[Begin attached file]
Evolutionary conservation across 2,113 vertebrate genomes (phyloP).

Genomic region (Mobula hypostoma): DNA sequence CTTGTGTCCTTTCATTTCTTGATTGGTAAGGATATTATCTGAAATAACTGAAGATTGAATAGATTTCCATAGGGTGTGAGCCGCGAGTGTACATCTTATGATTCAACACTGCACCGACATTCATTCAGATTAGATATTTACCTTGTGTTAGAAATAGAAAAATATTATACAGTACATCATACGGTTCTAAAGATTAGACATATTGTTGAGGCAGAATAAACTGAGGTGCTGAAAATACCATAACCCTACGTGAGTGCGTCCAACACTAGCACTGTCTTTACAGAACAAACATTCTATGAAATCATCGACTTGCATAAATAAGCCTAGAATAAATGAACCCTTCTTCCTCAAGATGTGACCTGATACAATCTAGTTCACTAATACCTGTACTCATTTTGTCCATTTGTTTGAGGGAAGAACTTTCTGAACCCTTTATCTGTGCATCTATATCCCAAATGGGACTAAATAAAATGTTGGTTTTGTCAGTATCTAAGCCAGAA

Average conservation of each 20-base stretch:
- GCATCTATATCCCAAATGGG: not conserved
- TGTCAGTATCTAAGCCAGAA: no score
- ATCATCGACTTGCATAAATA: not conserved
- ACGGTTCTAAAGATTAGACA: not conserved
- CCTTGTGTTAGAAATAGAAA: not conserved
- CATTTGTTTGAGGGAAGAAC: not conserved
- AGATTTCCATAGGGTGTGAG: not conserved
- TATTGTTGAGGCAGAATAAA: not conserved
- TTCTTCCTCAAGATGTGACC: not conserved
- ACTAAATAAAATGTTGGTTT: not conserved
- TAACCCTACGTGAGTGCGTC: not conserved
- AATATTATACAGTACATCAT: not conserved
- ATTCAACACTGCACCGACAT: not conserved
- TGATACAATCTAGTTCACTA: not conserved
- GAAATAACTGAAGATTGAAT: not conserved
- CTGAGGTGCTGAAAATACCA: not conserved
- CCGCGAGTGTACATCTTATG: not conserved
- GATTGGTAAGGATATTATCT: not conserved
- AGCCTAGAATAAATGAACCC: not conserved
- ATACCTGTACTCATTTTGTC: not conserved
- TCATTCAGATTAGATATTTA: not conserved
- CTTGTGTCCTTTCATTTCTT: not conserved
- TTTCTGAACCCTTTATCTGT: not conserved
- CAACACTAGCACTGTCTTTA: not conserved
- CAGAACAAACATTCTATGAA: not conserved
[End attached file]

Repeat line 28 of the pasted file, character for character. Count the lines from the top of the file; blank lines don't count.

- CAGAACAAACATTCTATGAA: not conserved